Synergist effect of antiretroviral therapy adherence and viral load suppression on quality of life of people with HIV/AIDS
This study investigated the synergistic and independent effects of adherence to antiretroviral therapy (ART) and viral load on quality of life (QoL) among people with HIV/AIDS.
This was a cross-sectional study of 129 patients with HIV/AIDS. The WHOQOL-BREF and the Morisky Medication Adherence Scale were used to measure QoL and adherence respectively. Information on viral load and CD4 cell count was obtained from patients' records and verified by a physician. An additive interaction method was used to estimate the synergistic effect of the linear regression.
Patients who were adhering to ART and had an undetectable viral load had significantly higher scores on four domains of QoL − environment, physical health, social relationships and psychological − than those who were non-adherent. Moreover, ART adherence and undetectable viral load had a positive synergistic effect on QoL after controlling for covariate variables.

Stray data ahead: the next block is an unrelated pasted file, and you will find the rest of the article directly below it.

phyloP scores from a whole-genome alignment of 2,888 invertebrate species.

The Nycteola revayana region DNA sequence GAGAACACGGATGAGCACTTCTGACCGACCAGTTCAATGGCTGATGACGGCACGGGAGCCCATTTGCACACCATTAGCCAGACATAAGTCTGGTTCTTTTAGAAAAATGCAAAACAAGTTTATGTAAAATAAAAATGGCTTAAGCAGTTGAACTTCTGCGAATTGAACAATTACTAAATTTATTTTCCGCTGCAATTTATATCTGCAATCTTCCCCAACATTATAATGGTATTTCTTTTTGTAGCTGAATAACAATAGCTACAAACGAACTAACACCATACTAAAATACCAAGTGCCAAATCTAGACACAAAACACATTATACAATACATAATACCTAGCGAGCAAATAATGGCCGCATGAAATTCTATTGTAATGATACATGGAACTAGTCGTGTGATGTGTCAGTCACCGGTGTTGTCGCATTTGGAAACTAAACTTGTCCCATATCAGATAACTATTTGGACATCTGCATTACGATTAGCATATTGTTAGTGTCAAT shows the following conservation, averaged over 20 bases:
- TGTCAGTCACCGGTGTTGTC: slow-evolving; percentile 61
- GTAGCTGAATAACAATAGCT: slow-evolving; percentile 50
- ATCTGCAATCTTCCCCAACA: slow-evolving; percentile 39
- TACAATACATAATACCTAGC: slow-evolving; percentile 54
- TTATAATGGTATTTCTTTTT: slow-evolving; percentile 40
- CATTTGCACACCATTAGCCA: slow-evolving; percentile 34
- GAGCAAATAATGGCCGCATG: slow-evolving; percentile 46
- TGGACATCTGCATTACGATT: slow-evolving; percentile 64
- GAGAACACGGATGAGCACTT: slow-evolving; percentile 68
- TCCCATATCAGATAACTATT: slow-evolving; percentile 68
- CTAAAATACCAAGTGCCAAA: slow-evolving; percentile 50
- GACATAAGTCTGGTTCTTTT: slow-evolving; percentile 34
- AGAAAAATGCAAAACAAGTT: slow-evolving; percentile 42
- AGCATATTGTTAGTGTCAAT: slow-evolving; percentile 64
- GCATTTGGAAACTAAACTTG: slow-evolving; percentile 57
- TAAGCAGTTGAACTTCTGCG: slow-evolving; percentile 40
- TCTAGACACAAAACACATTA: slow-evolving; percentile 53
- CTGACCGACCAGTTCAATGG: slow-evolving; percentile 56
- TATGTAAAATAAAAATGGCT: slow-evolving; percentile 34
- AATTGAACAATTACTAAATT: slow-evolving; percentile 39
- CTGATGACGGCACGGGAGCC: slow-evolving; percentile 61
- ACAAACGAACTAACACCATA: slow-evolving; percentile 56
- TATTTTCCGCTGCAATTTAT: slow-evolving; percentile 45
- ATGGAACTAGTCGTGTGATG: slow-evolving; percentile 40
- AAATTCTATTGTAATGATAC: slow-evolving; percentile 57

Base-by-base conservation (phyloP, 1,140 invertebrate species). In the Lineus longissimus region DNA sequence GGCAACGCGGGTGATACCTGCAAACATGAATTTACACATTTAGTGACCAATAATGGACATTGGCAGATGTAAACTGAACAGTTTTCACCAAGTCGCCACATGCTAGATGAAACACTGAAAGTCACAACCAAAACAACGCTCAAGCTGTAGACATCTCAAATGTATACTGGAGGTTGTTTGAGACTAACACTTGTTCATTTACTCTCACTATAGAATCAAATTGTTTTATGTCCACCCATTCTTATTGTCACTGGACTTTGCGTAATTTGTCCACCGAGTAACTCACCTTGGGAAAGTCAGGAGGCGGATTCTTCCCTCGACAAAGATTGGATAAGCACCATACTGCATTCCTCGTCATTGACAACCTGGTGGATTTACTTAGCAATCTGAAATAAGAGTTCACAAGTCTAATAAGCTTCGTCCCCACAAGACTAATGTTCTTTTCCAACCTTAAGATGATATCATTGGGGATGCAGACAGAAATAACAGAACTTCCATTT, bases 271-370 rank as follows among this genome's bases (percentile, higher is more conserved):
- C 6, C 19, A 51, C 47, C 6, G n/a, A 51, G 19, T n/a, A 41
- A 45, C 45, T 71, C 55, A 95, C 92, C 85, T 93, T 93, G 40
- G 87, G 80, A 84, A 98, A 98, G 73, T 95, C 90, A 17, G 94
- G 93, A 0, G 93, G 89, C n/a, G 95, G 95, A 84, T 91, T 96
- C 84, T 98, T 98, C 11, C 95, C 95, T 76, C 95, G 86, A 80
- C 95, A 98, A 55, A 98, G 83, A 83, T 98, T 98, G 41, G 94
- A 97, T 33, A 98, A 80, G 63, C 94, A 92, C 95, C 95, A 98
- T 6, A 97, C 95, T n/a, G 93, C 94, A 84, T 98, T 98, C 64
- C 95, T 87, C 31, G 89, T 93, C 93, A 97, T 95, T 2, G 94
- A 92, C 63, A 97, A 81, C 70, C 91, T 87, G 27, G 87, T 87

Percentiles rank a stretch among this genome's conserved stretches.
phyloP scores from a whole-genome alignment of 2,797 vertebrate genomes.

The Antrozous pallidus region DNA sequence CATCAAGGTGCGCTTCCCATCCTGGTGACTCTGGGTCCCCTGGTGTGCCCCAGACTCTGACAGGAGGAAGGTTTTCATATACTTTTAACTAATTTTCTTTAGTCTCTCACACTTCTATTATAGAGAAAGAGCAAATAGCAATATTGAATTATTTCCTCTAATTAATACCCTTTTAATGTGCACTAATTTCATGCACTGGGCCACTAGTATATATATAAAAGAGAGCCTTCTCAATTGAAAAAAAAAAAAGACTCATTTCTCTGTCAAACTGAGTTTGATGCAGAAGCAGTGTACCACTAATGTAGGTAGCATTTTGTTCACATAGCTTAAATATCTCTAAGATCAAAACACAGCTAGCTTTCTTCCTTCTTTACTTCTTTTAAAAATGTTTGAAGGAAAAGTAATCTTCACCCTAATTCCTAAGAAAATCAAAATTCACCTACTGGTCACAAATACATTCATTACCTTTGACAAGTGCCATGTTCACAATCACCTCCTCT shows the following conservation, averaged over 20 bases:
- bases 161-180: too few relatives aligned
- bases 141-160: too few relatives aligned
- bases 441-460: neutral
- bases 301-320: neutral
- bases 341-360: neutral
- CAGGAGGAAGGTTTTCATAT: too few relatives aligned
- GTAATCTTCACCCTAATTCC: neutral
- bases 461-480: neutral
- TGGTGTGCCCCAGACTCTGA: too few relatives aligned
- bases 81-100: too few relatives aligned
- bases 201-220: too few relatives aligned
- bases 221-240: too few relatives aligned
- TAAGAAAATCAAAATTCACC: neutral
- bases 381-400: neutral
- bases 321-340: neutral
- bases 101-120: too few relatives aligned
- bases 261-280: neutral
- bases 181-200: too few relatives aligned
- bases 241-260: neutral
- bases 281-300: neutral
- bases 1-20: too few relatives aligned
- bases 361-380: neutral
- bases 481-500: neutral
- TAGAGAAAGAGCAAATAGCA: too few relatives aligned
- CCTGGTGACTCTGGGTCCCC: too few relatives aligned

Participants were more likely to have a good QoL if they had both undetectable viral loads and good ART adherence.
HIV and AIDS are regarded as global public health threats and pose a considerable challenge to healthcare systems (UNAIDS, 2022); AIDS has gone from being a fatal disease to a chronic condition (Zhou et al, 2020). There are approximately 38.4 million individuals diagnosed with HIV, with 1.5 million new infections occurring in 2021 (UNAIDS, 2022).
In Indonesia, the number of individuals with HIV declined from 640 000 in 2019 (UNAIDS, 2019) to 540 000 in 2022 (UNAIDS, 2022). However, the mortality rate is approximately 4.44% in individuals diagnosed with HIV/AIDS (UNAIDS, 2019). The high prevalence of early mortality in patients with HIV/AIDS means the factors that determine quality of life (QoL) related to disease burden and therefore health need to be better identified (Castro et al, 2019).
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